As for Hu Jintao, he remained low profile during his stay in Washington DC, and did not plan to draw any attention. Though his attitude might be interpreted as shying away from a fight with the US, such an approach suits China’s needs given the current state of Sino-US relations. China is eager to maintain its rate of development, which requires both room and time, a strategy the Chinese call “tao guang yang hui” -- concealing one’s ability while waiting for the best opportunity. A tense Sino-US relationship is not beneficial to China. Looking at it from a public relations perspective, Chinese leaders may not be as articulate or as quick to react as their American counterparts, but when measuring the efficacy of such an approach, behind the scene dealings should not be overlooked. 









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What do Chinese and Americans think of each other? Part 1  What do Chinese and Americans think of each other? Part 2  Hu Jintao arrives in Washington with rare US visit  China State Visit Arrival Ceremony  Lang Lang (朗朗) Plays "My Motherland" 《我的祖国)  Lang Lang performs w/Herbie Hancock @White House State Dinner  Hu Jintao addresses human rights issues  Hu Jintao delivers speeches at the White House  US Pomp Meant to Improve Tone of China Relations  State Visit Working Lunch at the State Department  State Dinner with President Hu of China  President Obama and President Hu Press Conference  Videoconference with Chinese Bloggers Presidents Obama, Hu Meet with Business Leaders  Hu Jintao arrives in Chicago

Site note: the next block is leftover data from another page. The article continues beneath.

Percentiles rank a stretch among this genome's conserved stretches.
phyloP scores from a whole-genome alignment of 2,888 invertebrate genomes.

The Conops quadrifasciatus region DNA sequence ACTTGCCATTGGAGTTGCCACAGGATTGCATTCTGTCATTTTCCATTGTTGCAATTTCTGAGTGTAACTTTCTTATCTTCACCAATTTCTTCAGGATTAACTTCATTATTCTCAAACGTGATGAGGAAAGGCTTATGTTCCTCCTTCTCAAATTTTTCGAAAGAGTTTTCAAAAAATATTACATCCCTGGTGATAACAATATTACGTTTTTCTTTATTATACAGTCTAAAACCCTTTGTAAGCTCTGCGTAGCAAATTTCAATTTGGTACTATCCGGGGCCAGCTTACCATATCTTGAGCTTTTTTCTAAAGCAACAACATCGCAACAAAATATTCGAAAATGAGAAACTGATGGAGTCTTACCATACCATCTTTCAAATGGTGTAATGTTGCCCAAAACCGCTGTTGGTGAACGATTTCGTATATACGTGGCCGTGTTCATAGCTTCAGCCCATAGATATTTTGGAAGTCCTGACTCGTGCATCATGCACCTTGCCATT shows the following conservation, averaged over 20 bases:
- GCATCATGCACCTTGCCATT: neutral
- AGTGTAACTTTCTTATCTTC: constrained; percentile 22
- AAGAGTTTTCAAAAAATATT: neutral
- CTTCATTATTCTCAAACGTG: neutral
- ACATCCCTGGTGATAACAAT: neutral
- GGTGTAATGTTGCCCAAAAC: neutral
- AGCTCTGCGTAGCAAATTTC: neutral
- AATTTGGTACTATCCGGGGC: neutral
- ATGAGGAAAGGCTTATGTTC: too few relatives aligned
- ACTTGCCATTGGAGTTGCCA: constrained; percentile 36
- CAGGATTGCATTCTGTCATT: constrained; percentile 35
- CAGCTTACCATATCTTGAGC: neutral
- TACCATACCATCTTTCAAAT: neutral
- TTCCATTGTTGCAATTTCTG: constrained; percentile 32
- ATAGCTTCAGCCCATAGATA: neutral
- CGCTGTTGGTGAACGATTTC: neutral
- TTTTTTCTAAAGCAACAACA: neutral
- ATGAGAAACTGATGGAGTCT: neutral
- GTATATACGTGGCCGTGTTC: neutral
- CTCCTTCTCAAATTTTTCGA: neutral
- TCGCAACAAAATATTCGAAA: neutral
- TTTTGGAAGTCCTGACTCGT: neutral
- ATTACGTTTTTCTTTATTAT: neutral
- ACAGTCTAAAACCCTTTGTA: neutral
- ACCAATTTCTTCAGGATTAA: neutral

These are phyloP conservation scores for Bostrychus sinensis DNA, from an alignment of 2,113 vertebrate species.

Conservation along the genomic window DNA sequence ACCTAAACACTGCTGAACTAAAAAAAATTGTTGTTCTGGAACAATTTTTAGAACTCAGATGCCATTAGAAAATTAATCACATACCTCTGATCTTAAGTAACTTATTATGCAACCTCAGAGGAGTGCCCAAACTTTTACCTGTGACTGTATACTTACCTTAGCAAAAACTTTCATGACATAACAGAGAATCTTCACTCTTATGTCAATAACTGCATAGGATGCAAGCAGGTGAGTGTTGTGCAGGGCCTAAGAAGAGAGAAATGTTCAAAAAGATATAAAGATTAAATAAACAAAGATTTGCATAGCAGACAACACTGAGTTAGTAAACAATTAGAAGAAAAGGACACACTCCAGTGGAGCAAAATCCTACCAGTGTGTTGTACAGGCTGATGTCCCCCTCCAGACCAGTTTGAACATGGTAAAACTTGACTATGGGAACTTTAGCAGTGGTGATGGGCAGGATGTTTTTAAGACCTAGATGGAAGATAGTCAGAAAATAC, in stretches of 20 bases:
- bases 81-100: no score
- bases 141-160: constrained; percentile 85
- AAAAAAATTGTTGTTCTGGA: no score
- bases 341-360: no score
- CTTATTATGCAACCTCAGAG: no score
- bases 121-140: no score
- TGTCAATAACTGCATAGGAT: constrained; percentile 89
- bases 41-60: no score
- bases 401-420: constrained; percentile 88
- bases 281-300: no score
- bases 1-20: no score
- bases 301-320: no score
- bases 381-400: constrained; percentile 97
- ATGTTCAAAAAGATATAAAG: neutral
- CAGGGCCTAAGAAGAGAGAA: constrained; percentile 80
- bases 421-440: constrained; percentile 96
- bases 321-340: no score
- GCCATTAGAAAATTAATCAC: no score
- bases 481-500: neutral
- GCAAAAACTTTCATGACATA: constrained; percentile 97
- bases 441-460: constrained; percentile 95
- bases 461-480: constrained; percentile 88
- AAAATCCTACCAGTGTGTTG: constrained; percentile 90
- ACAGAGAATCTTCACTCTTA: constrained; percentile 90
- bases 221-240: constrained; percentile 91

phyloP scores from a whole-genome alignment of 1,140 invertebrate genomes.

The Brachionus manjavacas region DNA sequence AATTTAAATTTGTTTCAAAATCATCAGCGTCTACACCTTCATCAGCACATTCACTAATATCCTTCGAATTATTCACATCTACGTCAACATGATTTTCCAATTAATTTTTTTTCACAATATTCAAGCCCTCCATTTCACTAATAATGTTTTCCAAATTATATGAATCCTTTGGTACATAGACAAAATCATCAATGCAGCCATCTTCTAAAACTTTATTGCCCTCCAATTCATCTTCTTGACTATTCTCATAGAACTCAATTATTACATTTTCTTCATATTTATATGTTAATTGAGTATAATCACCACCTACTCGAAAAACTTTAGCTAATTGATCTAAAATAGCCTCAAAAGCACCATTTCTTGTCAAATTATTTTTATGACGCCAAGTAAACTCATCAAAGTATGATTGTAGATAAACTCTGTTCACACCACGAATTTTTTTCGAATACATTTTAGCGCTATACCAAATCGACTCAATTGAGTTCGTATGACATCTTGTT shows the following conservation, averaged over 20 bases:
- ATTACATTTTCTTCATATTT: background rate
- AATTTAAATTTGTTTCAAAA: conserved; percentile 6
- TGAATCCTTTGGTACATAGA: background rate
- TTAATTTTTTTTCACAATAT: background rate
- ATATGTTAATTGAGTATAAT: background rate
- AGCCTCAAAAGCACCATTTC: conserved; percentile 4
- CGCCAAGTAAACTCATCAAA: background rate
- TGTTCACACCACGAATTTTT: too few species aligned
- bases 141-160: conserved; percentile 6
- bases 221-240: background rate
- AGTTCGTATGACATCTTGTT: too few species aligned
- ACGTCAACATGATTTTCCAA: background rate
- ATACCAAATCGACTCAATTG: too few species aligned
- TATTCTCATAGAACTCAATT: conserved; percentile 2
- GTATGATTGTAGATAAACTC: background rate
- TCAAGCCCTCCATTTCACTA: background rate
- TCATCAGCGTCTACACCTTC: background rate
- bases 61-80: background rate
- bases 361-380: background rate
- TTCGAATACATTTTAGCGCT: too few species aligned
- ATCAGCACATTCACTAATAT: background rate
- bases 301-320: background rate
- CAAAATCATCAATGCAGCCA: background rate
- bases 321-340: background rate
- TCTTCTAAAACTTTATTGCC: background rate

'Experience China' debuts at Times Square - A video show about Chinese people made its debut on screens at Times Square on Monday, presenting Americans a multi-dimensional and vivid image of Chinese people. With China's traditional red as the theme color, the 60-second video was shown on six screens simultaneously at Times Square with a billboard written "Experience China" on top of the screens. The show highlights Chinese ordinary people and some important figures recognized by the international community, including Chinese pianist Lang Lang, basketball player Yao Ming and Chinese astronaut Yang Liwei, etc. "The layout of the video is quite smart. I like it," Charlotte Mcguckin, 18, a high school student in New York, told Xinhua, adding that "everyone (in the video) looks happy." "Look, that's Yao Ming. I can recognize him, and also the female table tennis player standing beside him. She is very famous, " she said, pointing to the giant screen. "I learned in class that US and China started diplomatic ties from playing the table tennis," she smiled. For Si Yaqin, who came to New York with her son for vacation, watching the debut of the video is a once-in-a-lifetime experience. "It's my first time to New York, first time to Times Square," she said. "How lucky I am here to witness this moment. I feel so proud as a Chinese." The video is part of the public diplomacy campaign by the Chinese government ahead of Chinese President Hu Jintao's US state visit. The video will be shown at Times Square 15 times every hour from 6 am to 2 am next day, totaling 20 hours and 300 times a day. It will last till Feb 14 with a total of 8,400 times of show time. Meanwhile, CNN also plans to run the video from Jan 17 to Feb 13.